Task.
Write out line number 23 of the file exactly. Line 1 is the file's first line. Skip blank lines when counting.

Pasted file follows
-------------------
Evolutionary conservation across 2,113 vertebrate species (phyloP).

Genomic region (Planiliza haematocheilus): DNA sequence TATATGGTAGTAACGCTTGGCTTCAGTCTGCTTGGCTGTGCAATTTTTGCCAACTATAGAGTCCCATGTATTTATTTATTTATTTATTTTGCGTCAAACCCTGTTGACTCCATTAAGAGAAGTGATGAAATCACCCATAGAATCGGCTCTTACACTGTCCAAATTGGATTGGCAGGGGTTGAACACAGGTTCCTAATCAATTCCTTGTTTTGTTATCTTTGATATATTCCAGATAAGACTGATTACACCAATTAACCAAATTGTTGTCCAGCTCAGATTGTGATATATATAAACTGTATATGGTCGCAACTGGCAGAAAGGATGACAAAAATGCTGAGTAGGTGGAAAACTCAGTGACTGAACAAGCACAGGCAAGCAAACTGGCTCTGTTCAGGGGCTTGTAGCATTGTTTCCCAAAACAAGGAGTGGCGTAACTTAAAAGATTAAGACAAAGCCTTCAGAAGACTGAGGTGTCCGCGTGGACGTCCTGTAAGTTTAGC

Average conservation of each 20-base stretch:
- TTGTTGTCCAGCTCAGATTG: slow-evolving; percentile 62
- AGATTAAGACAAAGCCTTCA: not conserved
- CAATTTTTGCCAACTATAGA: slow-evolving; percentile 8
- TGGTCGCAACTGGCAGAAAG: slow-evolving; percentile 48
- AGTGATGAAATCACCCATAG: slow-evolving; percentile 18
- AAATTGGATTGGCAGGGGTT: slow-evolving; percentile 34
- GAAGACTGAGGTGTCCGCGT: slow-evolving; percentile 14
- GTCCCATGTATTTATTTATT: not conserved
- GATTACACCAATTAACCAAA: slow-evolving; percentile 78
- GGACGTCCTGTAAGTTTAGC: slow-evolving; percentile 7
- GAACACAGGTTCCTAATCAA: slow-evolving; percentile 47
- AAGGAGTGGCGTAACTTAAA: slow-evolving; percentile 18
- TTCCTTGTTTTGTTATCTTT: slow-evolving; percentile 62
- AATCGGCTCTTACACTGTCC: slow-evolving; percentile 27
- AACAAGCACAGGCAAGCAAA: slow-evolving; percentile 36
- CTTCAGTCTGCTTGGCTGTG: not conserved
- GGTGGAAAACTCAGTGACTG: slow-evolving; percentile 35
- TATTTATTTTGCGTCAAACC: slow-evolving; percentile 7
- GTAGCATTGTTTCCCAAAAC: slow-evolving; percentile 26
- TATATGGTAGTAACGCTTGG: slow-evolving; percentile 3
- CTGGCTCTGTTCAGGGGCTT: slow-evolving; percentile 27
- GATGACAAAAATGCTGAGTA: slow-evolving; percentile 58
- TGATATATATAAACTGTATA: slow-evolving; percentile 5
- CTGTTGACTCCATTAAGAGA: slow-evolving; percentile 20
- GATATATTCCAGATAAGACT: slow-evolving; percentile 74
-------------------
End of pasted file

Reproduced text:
- TATATGGTAGTAACGCTTGG: slow-evolving; percentile 3